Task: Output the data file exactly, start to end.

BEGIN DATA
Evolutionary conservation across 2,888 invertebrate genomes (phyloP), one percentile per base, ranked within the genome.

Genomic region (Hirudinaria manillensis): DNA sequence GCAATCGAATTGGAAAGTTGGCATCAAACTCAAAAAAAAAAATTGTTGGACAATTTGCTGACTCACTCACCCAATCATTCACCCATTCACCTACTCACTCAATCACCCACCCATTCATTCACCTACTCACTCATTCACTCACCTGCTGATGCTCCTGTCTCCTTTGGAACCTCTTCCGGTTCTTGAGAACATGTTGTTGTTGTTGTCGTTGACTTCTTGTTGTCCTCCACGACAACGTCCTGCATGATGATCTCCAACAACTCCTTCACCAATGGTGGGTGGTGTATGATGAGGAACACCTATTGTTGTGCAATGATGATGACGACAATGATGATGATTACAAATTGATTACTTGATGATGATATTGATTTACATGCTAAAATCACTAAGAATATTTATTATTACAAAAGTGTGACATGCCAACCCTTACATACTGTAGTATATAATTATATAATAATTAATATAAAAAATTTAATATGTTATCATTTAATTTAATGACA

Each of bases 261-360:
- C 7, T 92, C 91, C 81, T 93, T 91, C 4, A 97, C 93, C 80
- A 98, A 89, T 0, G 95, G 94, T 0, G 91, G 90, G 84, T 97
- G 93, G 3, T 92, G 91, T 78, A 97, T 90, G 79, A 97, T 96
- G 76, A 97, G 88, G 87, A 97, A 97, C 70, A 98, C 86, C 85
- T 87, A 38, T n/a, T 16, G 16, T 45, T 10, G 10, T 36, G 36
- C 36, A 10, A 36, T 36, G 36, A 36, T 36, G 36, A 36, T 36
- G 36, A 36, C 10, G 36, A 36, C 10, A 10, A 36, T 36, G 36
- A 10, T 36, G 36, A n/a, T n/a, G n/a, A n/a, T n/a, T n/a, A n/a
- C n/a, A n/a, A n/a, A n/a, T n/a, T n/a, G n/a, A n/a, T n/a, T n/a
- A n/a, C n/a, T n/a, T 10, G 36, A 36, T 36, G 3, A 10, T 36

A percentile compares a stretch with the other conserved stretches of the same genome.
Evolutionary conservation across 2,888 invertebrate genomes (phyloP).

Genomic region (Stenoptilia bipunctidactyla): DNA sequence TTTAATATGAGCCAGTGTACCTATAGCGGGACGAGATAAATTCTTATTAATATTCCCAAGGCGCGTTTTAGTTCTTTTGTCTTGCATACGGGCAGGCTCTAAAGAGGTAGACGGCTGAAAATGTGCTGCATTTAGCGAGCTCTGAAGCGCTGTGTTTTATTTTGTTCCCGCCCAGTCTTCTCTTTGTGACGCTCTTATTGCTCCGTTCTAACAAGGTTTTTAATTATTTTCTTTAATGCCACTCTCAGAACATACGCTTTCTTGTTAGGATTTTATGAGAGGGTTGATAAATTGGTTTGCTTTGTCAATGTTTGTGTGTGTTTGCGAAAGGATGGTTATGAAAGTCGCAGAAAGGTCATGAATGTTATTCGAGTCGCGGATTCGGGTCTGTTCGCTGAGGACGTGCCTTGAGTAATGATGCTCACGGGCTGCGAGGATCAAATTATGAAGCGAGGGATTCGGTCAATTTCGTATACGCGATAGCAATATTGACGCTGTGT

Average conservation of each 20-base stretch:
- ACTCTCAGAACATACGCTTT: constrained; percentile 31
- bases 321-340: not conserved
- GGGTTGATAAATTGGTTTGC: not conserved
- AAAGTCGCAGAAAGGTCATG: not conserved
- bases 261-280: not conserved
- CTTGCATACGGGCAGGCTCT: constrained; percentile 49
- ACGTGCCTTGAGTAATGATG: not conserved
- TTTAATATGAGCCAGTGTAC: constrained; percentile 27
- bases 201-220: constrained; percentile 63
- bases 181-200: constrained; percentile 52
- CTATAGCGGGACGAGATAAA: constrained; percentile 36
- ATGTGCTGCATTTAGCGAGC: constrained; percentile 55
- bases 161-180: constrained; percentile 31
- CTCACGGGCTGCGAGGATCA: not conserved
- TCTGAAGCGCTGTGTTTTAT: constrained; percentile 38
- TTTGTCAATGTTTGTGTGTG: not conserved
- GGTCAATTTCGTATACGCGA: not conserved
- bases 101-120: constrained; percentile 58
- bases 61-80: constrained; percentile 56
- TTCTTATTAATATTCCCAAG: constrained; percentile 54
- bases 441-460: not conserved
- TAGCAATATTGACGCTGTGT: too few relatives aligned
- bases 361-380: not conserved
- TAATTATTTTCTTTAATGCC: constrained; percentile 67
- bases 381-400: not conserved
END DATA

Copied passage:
Evolutionary conservation across 2,888 invertebrate genomes (phyloP), one percentile per base, ranked within the genome.

Genomic region (Hirudinaria manillensis): DNA sequence GCAATCGAATTGGAAAGTTGGCATCAAACTCAAAAAAAAAAATTGTTGGACAATTTGCTGACTCACTCACCCAATCATTCACCCATTCACCTACTCACTCAATCACCCACCCATTCATTCACCTACTCACTCATTCACTCACCTGCTGATGCTCCTGTCTCCTTTGGAACCTCTTCCGGTTCTTGAGAACATGTTGTTGTTGTTGTCGTTGACTTCTTGTTGTCCTCCACGACAACGTCCTGCATGATGATCTCCAACAACTCCTTCACCAATGGTGGGTGGTGTATGATGAGGAACACCTATTGTTGTGCAATGATGATGACGACAATGATGATGATTACAAATTGATTACTTGATGATGATATTGATTTACATGCTAAAATCACTAAGAATATTTATTATTACAAAAGTGTGACATGCCAACCCTTACATACTGTAGTATATAATTATATAATAATTAATATAAAAAATTTAATATGTTATCATTTAATTTAATGACA

Each of bases 261-360:
- C 7, T 92, C 91, C 81, T 93, T 91, C 4, A 97, C 93, C 80
- A 98, A 89, T 0, G 95, G 94, T 0, G 91, G 90, G 84, T 97
- G 93, G 3, T 92, G 91, T 78, A 97, T 90, G 79, A 97, T 96
- G 76, A 97, G 88, G 87, A 97, A 97, C 70, A 98, C 86, C 85
- T 87, A 38, T n/a, T 16, G 16, T 45, T 10, G 10, T 36, G 36
- C 36, A 10, A 36, T 36, G 36, A 36, T 36, G 36, A 36, T 36
- G 36, A 36, C 10, G 36, A 36, C 10, A 10, A 36, T 36, G 36
- A 10, T 36, G 36, A n/a, T n/a, G n/a, A n/a, T n/a, T n/a, A n/a
- C n/a, A n/a, A n/a, A n/a, T n/a, T n/a, G n/a, A n/a, T n/a, T n/a
- A n/a, C n/a, T n/a, T 10, G 36, A 36, T 36, G 3, A 10, T 36

A percentile compares a stretch with the other conserved stretches of the same genome.
Evolutionary conservation across 2,888 invertebrate genomes (phyloP).

Genomic region (Stenoptilia bipunctidactyla): DNA sequence TTTAATATGAGCCAGTGTACCTATAGCGGGACGAGATAAATTCTTATTAATATTCCCAAGGCGCGTTTTAGTTCTTTTGTCTTGCATACGGGCAGGCTCTAAAGAGGTAGACGGCTGAAAATGTGCTGCATTTAGCGAGCTCTGAAGCGCTGTGTTTTATTTTGTTCCCGCCCAGTCTTCTCTTTGTGACGCTCTTATTGCTCCGTTCTAACAAGGTTTTTAATTATTTTCTTTAATGCCACTCTCAGAACATACGCTTTCTTGTTAGGATTTTATGAGAGGGTTGATAAATTGGTTTGCTTTGTCAATGTTTGTGTGTGTTTGCGAAAGGATGGTTATGAAAGTCGCAGAAAGGTCATGAATGTTATTCGAGTCGCGGATTCGGGTCTGTTCGCTGAGGACGTGCCTTGAGTAATGATGCTCACGGGCTGCGAGGATCAAATTATGAAGCGAGGGATTCGGTCAATTTCGTATACGCGATAGCAATATTGACGCTGTGT

Average conservation of each 20-base stretch:
- ACTCTCAGAACATACGCTTT: constrained; percentile 31
- bases 321-340: not conserved
- GGGTTGATAAATTGGTTTGC: not conserved
- AAAGTCGCAGAAAGGTCATG: not conserved
- bases 261-280: not conserved
- CTTGCATACGGGCAGGCTCT: constrained; percentile 49
- ACGTGCCTTGAGTAATGATG: not conserved
- TTTAATATGAGCCAGTGTAC: constrained; percentile 27
- bases 201-220: constrained; percentile 63
- bases 181-200: constrained; percentile 52
- CTATAGCGGGACGAGATAAA: constrained; percentile 36
- ATGTGCTGCATTTAGCGAGC: constrained; percentile 55
- bases 161-180: constrained; percentile 31
- CTCACGGGCTGCGAGGATCA: not conserved
- TCTGAAGCGCTGTGTTTTAT: constrained; percentile 38
- TTTGTCAATGTTTGTGTGTG: not conserved
- GGTCAATTTCGTATACGCGA: not conserved
- bases 101-120: constrained; percentile 58
- bases 61-80: constrained; percentile 56
- TTCTTATTAATATTCCCAAG: constrained; percentile 54
- bases 441-460: not conserved
- TAGCAATATTGACGCTGTGT: too few relatives aligned
- bases 361-380: not conserved
- TAATTATTTTCTTTAATGCC: constrained; percentile 67
- bases 381-400: not conserved